Batman Incorporated: Leviathan Strikes review

The final two issues of Batman Incorporated are finally here after months of waiting. Was it worth the wait? Yes. Did DC handle the publishing of these two issues well? Absolutely not. And that’s “Leviathan Strikes” biggest failing. It’s not the art and it’s not the writing, it’s the publishers fault. The hiatus between terrible issue #8 and this was very frustrating, and the relaunch of the New DC Universe makes the story taking place in this book almost irrelevant. Which is a damn shame because it’s the most fun Batman entry in months. The Batgirl we see is no longer Batgirl in the New 52 and we don’t know why. Characters that live and breathe in the New 52 are dead by the end of “Leviathan Strikes!” as well which gives the whole thing a “what if” elseworlds tale kind of feel. Which I guess it is now, because DC said itself right on the page of this issue that “Leviathan Strikes!” takes place in the old DCU. And I think it’s more of a strength than a weakness. If anything this should give Grant Morrison free reign to go as crazy as he wants with his upcoming Leviathan series without having to worry about effecting canon. Giving a writer that sort of freedom could only lead to a story where Batman truly has no limits.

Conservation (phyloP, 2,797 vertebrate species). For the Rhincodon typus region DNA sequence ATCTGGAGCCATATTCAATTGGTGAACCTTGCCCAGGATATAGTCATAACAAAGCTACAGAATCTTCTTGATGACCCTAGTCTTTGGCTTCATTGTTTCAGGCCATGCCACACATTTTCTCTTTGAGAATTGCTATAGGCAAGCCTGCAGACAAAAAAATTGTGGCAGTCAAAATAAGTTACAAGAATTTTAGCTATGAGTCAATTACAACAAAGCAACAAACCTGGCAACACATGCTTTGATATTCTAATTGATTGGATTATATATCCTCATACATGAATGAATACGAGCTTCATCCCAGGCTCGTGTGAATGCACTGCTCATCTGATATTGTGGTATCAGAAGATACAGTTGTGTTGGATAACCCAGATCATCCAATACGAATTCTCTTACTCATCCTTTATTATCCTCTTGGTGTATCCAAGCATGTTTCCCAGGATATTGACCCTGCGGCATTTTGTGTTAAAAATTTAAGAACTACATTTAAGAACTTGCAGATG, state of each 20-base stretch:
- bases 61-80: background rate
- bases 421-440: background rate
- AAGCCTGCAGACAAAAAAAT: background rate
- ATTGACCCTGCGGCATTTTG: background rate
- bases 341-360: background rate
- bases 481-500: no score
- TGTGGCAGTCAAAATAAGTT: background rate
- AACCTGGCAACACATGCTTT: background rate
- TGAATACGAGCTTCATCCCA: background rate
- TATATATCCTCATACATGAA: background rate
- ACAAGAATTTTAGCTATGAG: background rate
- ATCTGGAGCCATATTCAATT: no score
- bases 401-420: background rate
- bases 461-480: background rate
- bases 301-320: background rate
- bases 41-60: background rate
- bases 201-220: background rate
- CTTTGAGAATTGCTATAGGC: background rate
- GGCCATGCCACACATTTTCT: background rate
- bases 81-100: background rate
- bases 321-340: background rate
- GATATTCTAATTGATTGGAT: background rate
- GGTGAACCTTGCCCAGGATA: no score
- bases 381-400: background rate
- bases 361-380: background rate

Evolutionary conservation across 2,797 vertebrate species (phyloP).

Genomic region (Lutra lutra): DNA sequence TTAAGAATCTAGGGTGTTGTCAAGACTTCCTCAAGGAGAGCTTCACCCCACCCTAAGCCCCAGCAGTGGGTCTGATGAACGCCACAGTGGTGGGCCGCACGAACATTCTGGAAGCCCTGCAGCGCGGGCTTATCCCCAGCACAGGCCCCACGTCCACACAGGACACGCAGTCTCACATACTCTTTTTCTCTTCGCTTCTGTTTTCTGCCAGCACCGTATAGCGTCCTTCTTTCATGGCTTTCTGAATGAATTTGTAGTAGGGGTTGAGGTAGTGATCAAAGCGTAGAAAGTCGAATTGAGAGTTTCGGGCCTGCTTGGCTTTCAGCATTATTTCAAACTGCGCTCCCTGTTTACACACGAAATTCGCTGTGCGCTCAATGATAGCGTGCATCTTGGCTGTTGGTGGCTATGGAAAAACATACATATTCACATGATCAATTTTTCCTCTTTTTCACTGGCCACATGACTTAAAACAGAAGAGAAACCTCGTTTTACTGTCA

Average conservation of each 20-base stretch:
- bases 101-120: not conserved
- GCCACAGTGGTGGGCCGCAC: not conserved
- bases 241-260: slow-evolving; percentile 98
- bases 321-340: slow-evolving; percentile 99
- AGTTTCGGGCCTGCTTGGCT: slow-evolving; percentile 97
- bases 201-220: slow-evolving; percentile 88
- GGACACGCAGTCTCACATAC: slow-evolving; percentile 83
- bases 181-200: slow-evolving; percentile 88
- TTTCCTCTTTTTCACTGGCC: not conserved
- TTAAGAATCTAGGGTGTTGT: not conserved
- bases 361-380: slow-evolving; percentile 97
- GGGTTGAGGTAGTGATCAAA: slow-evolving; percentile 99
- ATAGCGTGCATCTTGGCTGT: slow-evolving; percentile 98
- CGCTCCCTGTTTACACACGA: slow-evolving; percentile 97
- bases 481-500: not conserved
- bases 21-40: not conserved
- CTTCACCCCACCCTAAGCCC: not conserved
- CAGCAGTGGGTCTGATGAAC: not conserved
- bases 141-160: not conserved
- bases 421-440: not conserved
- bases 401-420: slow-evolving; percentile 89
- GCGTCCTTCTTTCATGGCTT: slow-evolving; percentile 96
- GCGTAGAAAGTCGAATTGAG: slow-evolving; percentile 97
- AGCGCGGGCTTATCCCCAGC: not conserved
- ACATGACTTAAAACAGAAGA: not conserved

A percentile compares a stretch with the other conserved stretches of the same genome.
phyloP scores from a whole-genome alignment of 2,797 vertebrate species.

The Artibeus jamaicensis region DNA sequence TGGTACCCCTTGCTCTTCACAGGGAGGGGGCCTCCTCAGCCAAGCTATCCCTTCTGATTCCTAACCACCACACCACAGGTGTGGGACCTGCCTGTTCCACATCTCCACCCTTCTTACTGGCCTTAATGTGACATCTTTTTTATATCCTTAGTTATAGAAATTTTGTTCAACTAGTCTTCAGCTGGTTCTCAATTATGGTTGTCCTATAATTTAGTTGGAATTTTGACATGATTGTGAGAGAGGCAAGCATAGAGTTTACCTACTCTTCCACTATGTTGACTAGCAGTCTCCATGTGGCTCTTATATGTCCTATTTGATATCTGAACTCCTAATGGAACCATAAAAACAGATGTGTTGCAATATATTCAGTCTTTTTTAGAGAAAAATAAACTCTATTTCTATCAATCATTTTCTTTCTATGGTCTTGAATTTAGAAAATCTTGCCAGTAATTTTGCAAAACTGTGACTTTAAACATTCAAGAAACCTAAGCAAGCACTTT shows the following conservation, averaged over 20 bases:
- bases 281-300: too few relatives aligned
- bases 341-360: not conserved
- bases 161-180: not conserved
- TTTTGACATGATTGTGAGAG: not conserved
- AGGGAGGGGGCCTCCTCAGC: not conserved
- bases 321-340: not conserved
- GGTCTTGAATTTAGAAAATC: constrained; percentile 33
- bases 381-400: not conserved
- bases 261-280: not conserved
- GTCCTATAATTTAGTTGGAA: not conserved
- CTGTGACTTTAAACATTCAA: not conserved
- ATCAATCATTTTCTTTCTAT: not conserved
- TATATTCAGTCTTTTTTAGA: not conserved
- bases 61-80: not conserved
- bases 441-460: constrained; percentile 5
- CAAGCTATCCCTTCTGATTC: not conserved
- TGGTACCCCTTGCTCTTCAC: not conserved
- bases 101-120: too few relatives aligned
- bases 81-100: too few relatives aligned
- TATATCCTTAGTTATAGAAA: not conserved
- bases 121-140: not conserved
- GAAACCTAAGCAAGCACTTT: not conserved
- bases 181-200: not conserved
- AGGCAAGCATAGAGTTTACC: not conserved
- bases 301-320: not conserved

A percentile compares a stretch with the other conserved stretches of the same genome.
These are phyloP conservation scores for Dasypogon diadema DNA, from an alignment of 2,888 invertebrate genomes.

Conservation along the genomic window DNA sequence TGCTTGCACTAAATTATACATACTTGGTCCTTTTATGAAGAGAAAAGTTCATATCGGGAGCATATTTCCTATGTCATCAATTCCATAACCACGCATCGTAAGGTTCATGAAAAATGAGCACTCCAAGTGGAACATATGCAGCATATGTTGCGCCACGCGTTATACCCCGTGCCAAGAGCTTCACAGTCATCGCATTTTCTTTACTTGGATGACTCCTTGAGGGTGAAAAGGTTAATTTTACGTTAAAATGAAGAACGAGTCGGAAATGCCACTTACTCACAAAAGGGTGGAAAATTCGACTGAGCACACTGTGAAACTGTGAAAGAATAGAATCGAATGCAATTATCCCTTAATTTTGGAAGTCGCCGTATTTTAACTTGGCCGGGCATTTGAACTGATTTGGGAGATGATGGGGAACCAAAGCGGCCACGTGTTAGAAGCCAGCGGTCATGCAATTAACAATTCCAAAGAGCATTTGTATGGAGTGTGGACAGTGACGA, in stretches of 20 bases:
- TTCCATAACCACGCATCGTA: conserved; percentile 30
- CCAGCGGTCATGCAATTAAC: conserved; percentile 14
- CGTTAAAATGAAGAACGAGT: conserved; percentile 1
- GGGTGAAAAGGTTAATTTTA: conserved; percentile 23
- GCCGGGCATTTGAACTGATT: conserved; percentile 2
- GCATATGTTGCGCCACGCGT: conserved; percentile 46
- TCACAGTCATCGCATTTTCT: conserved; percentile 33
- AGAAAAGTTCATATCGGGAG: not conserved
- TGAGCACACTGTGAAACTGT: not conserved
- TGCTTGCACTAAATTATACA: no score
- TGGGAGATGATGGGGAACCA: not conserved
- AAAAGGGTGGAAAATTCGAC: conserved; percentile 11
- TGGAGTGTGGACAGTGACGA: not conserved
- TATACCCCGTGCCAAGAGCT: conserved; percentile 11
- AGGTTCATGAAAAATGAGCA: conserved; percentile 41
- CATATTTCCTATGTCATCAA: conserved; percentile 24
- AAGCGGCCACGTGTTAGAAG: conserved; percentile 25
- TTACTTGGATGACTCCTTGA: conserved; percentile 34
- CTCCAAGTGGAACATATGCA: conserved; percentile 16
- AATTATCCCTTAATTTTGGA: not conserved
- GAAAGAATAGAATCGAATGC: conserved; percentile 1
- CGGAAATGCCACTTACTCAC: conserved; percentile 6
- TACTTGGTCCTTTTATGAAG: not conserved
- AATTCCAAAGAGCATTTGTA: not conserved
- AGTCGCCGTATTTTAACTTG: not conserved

But back to the publication of this book, the bundling of the two chapters together is hardly cohesive. The mood shift is flat out jarring. The tone of Stephanie-centric chapter 9 couldn’t be more different than the convoluted James Bond acid-trip that is chapter 10. Also, by bundling the two stories together and using a thicker cover it makes it incredibly difficult to fully open the book and examine the beautiful art (Both Stewart and Burnham deliver some of their best work. Ever.) without bending the spine all out of whack. But the book’s biggest offense is the “Previously On…” recap. It’s been months since we’ve seen the last chapter of this book and even the most fanatic Grant Morrison supporter will agree that the man’s plotting is incredibly scatterbrained. A recap was a brilliant idea, especially for the uninitiated who would be confused as hell by this book. But someone…look, whoever thought putting the recap at the rear of this book should be shot. This entire story is leading up to a big final page reveal of the identity of Leviathan. Grant Morrison’s entire run has been leading up to this and if you go looking for the recap before reading these 2 chapters, your chances of having the big reveal completely spoiled for you are astronomical.